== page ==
Sep. 28, 2012
dqueerafricans:

Queer African Reader
“As increasing homophobia and transphobia across Africa threatens to silence the voices of African Lesbian, Gay, Bisexual, Transgender and Intersex (LGBTI) people, the Queer African Reader brings together a collection of writings, analysis and artistic works that engage with the struggle for LGBTI liberation and inform sexual orientation and gender variance. The book aims to engage a primarily African audience and focuses on intersectionality while including experiences from a variety of contexts including rural communities, from exile, from conflict and post-conflict situations as well as diverse religious and cultural contexts. Contributions from across the continent explore issues such as identity, tactics for activism, international solidarity, homophobia and global politics, intersections with the broader social justice movement in Africa, the feminist movement and LGBTI rights, religion and culture, reconciling the personal with the political.
For updates on the book and from the movement, visit Queer African Reader’s page here: http://www.facebook.com/pages/Queer-African-Reader/440133605998011 “

dqueerafricans:

Queer African Reader

“As increasing homophobia and transphobia across Africa threatens to silence the voices of African Lesbian, Gay, Bisexual, Transgender and Intersex (LGBTI) people, the Queer African Reader brings together a collection of writings, analysis and artistic works that engage with the struggle for LGBTI liberation and inform sexual orientation and gender variance.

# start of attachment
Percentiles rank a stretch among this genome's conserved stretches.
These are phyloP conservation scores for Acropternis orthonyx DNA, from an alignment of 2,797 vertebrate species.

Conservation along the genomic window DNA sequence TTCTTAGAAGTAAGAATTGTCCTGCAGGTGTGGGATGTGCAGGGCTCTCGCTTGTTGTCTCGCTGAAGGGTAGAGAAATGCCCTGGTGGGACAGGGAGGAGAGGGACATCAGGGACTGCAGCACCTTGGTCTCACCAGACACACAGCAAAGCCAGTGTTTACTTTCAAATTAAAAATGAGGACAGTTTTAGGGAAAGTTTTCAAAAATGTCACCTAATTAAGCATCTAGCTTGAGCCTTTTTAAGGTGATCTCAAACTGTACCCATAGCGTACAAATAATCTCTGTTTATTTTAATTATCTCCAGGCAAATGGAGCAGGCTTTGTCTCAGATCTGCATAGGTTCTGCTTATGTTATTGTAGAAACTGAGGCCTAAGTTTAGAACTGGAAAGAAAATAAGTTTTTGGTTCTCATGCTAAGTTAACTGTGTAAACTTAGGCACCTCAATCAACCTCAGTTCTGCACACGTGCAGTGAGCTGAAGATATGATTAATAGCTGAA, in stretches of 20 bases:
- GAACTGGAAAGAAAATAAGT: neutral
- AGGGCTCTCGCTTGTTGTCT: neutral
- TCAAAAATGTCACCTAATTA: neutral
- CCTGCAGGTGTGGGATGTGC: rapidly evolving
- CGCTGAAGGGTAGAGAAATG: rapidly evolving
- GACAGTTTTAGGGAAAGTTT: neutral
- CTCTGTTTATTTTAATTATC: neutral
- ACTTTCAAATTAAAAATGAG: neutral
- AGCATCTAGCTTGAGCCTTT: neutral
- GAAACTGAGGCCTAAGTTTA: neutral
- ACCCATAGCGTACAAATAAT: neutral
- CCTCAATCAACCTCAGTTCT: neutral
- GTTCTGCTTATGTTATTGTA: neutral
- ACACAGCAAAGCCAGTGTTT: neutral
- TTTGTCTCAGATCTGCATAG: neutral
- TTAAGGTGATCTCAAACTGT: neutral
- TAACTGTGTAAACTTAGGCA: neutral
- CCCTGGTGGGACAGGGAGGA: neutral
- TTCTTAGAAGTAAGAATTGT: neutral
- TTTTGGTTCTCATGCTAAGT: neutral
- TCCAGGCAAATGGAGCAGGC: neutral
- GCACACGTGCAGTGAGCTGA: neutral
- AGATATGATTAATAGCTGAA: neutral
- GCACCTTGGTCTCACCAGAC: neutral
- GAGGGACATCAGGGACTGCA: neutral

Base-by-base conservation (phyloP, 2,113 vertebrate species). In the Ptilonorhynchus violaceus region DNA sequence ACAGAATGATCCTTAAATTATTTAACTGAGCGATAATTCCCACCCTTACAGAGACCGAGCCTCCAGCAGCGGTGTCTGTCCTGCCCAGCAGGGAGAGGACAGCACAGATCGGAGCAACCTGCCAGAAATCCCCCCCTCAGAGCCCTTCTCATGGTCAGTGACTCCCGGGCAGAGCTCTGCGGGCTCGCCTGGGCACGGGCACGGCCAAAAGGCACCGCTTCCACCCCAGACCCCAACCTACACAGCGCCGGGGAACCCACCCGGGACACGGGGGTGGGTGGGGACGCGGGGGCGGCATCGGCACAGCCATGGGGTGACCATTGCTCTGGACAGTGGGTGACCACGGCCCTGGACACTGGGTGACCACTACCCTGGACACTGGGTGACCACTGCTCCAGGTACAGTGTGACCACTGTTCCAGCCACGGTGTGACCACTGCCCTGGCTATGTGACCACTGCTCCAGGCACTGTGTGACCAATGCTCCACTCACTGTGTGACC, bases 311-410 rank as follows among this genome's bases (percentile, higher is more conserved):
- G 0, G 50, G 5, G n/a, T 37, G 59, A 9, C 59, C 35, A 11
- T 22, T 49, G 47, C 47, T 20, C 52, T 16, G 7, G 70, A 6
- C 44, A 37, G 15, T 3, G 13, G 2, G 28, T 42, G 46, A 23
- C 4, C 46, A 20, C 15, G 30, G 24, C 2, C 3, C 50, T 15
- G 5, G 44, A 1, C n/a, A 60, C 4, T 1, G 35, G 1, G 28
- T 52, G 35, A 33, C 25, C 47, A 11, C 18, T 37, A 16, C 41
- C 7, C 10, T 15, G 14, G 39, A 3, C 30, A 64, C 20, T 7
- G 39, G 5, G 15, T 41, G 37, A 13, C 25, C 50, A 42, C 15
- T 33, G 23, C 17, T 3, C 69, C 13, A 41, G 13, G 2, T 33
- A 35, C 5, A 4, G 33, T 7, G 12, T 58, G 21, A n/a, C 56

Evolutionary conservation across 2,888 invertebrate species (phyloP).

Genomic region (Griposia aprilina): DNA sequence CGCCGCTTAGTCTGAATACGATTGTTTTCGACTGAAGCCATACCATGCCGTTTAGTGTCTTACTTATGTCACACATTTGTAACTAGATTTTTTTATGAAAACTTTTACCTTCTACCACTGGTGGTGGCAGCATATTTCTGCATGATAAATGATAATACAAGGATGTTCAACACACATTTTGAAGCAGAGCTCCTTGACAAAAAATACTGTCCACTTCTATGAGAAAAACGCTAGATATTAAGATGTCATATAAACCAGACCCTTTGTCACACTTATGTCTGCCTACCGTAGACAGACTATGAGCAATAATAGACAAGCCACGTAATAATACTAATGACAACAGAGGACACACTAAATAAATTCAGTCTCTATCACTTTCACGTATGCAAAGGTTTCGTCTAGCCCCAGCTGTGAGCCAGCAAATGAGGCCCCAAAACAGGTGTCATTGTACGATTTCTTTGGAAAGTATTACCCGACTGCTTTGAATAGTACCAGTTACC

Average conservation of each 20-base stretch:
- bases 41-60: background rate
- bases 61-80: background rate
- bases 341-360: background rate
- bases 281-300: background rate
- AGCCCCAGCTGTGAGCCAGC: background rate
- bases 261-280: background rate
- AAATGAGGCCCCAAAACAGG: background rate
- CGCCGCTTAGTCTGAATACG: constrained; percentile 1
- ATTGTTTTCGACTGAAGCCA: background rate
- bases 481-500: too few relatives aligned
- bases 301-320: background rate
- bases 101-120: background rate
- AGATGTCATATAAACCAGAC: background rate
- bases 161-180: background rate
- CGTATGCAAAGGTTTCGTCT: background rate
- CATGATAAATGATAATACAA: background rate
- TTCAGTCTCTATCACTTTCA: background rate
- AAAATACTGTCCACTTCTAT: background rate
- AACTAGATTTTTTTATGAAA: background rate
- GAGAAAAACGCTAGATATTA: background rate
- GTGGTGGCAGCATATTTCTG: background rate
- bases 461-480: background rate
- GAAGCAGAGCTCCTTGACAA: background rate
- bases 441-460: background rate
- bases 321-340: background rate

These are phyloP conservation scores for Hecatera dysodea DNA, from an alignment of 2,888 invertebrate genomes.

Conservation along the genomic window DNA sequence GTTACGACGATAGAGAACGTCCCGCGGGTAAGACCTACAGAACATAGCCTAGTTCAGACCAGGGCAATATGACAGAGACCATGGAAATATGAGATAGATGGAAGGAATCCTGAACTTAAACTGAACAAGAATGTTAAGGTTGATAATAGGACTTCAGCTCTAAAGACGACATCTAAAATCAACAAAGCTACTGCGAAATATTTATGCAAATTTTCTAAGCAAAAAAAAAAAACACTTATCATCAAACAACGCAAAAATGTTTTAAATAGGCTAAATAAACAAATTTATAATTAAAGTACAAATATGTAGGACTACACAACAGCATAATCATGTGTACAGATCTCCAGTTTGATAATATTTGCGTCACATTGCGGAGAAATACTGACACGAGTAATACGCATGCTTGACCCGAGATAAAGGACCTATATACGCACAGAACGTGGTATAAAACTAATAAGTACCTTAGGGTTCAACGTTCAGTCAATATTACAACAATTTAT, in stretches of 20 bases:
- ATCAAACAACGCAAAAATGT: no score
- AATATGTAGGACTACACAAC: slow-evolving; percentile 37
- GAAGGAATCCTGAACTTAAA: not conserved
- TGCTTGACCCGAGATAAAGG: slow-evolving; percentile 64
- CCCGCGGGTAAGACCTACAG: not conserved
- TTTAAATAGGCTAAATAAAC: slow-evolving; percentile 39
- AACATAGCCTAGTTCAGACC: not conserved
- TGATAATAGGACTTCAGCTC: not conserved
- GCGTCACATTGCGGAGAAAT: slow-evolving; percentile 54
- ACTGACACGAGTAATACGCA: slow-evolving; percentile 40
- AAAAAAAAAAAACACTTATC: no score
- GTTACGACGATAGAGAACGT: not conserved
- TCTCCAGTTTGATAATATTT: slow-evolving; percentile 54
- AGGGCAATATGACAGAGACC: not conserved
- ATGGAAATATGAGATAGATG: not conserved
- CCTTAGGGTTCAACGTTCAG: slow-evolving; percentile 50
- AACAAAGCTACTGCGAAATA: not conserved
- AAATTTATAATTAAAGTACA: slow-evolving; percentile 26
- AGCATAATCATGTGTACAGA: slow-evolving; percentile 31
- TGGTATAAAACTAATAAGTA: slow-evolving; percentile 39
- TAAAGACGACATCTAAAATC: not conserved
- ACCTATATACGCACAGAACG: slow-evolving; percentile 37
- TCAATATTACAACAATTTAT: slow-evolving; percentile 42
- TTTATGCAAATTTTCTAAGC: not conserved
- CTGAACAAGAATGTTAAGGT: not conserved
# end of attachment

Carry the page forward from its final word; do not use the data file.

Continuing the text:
The book aims to engage a primarily African audience and focuses on intersectionality while including experiences from a variety of contexts including rural communities, from exile, from conflict and post-conflict situations as well as diverse religious and cultural contexts. Contributions from across the continent explore issues such as identity, tactics for activism, international solidarity, homophobia and global politics, intersections with the broader social justice movement in Africa, the feminist movement and LGBTI rights, religion and culture, reconciling the personal with the political.

For updates on the book and from the movement, visit Queer African Reader’s page here: http://www.facebook.com/pages/Queer-African-Reader/440133605998011

(via diokpara)

notes
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